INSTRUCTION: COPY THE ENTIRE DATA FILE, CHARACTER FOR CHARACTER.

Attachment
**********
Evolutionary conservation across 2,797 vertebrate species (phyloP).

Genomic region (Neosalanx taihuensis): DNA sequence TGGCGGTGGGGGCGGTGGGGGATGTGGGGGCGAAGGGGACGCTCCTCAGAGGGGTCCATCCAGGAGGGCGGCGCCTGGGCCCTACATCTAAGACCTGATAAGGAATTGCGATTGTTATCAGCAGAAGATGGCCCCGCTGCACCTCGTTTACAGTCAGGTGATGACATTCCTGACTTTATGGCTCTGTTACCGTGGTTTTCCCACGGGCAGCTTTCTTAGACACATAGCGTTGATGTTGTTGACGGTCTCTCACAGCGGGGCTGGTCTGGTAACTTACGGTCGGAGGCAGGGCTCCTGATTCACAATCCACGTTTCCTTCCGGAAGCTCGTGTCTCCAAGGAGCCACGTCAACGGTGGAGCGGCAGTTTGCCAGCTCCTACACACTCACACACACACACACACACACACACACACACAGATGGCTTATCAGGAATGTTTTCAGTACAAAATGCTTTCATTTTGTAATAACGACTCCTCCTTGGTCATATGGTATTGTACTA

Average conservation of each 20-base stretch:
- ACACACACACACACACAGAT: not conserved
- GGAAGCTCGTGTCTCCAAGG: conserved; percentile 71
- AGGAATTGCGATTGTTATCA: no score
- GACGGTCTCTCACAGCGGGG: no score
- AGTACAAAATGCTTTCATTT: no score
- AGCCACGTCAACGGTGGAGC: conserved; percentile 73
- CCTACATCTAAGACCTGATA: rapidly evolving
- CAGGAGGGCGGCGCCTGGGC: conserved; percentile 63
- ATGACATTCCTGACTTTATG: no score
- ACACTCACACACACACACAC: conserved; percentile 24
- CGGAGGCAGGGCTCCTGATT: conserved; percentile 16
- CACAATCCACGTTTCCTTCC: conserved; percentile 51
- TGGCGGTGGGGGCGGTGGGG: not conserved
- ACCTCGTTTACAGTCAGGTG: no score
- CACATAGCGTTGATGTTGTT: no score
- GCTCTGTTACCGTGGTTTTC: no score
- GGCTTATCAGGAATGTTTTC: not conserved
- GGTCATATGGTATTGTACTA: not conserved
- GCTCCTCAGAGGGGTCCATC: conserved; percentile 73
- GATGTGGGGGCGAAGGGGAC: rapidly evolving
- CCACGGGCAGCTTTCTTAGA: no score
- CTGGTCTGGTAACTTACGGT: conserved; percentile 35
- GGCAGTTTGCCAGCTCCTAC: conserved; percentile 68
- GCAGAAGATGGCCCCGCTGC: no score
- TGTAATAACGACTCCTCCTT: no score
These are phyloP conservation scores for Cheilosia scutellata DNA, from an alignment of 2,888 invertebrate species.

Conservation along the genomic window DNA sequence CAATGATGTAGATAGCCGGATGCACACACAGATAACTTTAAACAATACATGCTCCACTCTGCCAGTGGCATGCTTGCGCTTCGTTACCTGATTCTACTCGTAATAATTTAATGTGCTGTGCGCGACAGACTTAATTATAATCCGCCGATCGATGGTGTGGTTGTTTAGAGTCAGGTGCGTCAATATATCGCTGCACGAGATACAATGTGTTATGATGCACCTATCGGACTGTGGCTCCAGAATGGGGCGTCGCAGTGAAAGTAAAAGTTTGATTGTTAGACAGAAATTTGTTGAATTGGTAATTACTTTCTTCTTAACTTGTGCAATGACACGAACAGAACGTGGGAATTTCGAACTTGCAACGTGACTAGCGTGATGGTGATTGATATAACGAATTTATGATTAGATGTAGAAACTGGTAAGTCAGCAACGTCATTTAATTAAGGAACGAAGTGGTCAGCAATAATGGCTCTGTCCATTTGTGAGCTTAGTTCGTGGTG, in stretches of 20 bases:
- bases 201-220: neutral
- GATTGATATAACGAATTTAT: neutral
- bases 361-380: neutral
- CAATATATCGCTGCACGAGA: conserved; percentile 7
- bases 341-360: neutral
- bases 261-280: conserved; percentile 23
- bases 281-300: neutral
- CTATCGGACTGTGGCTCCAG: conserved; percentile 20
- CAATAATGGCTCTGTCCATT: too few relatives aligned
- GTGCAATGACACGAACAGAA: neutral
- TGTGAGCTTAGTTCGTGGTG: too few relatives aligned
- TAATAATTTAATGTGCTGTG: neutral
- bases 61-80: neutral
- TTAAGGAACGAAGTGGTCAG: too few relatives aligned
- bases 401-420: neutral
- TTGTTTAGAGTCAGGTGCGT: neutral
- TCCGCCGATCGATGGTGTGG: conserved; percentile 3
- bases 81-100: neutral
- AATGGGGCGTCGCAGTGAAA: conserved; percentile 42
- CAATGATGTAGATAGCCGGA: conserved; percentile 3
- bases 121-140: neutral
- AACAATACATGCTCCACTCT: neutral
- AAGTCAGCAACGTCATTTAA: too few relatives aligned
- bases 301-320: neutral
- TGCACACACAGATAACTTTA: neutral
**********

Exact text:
Evolutionary conservation across 2,797 vertebrate species (phyloP).

Genomic region (Neosalanx taihuensis): DNA sequence TGGCGGTGGGGGCGGTGGGGGATGTGGGGGCGAAGGGGACGCTCCTCAGAGGGGTCCATCCAGGAGGGCGGCGCCTGGGCCCTACATCTAAGACCTGATAAGGAATTGCGATTGTTATCAGCAGAAGATGGCCCCGCTGCACCTCGTTTACAGTCAGGTGATGACATTCCTGACTTTATGGCTCTGTTACCGTGGTTTTCCCACGGGCAGCTTTCTTAGACACATAGCGTTGATGTTGTTGACGGTCTCTCACAGCGGGGCTGGTCTGGTAACTTACGGTCGGAGGCAGGGCTCCTGATTCACAATCCACGTTTCCTTCCGGAAGCTCGTGTCTCCAAGGAGCCACGTCAACGGTGGAGCGGCAGTTTGCCAGCTCCTACACACTCACACACACACACACACACACACACACACACAGATGGCTTATCAGGAATGTTTTCAGTACAAAATGCTTTCATTTTGTAATAACGACTCCTCCTTGGTCATATGGTATTGTACTA

Average conservation of each 20-base stretch:
- ACACACACACACACACAGAT: not conserved
- GGAAGCTCGTGTCTCCAAGG: conserved; percentile 71
- AGGAATTGCGATTGTTATCA: no score
- GACGGTCTCTCACAGCGGGG: no score
- AGTACAAAATGCTTTCATTT: no score
- AGCCACGTCAACGGTGGAGC: conserved; percentile 73
- CCTACATCTAAGACCTGATA: rapidly evolving
- CAGGAGGGCGGCGCCTGGGC: conserved; percentile 63
- ATGACATTCCTGACTTTATG: no score
- ACACTCACACACACACACAC: conserved; percentile 24
- CGGAGGCAGGGCTCCTGATT: conserved; percentile 16
- CACAATCCACGTTTCCTTCC: conserved; percentile 51
- TGGCGGTGGGGGCGGTGGGG: not conserved
- ACCTCGTTTACAGTCAGGTG: no score
- CACATAGCGTTGATGTTGTT: no score
- GCTCTGTTACCGTGGTTTTC: no score
- GGCTTATCAGGAATGTTTTC: not conserved
- GGTCATATGGTATTGTACTA: not conserved
- GCTCCTCAGAGGGGTCCATC: conserved; percentile 73
- GATGTGGGGGCGAAGGGGAC: rapidly evolving
- CCACGGGCAGCTTTCTTAGA: no score
- CTGGTCTGGTAACTTACGGT: conserved; percentile 35
- GGCAGTTTGCCAGCTCCTAC: conserved; percentile 68
- GCAGAAGATGGCCCCGCTGC: no score
- TGTAATAACGACTCCTCCTT: no score
These are phyloP conservation scores for Cheilosia scutellata DNA, from an alignment of 2,888 invertebrate species.

Conservation along the genomic window DNA sequence CAATGATGTAGATAGCCGGATGCACACACAGATAACTTTAAACAATACATGCTCCACTCTGCCAGTGGCATGCTTGCGCTTCGTTACCTGATTCTACTCGTAATAATTTAATGTGCTGTGCGCGACAGACTTAATTATAATCCGCCGATCGATGGTGTGGTTGTTTAGAGTCAGGTGCGTCAATATATCGCTGCACGAGATACAATGTGTTATGATGCACCTATCGGACTGTGGCTCCAGAATGGGGCGTCGCAGTGAAAGTAAAAGTTTGATTGTTAGACAGAAATTTGTTGAATTGGTAATTACTTTCTTCTTAACTTGTGCAATGACACGAACAGAACGTGGGAATTTCGAACTTGCAACGTGACTAGCGTGATGGTGATTGATATAACGAATTTATGATTAGATGTAGAAACTGGTAAGTCAGCAACGTCATTTAATTAAGGAACGAAGTGGTCAGCAATAATGGCTCTGTCCATTTGTGAGCTTAGTTCGTGGTG, in stretches of 20 bases:
- bases 201-220: neutral
- GATTGATATAACGAATTTAT: neutral
- bases 361-380: neutral
- CAATATATCGCTGCACGAGA: conserved; percentile 7
- bases 341-360: neutral
- bases 261-280: conserved; percentile 23
- bases 281-300: neutral
- CTATCGGACTGTGGCTCCAG: conserved; percentile 20
- CAATAATGGCTCTGTCCATT: too few relatives aligned
- GTGCAATGACACGAACAGAA: neutral
- TGTGAGCTTAGTTCGTGGTG: too few relatives aligned
- TAATAATTTAATGTGCTGTG: neutral
- bases 61-80: neutral
- TTAAGGAACGAAGTGGTCAG: too few relatives aligned
- bases 401-420: neutral
- TTGTTTAGAGTCAGGTGCGT: neutral
- TCCGCCGATCGATGGTGTGG: conserved; percentile 3
- bases 81-100: neutral
- AATGGGGCGTCGCAGTGAAA: conserved; percentile 42
- CAATGATGTAGATAGCCGGA: conserved; percentile 3
- bases 121-140: neutral
- AACAATACATGCTCCACTCT: neutral
- AAGTCAGCAACGTCATTTAA: too few relatives aligned
- bases 301-320: neutral
- TGCACACACAGATAACTTTA: neutral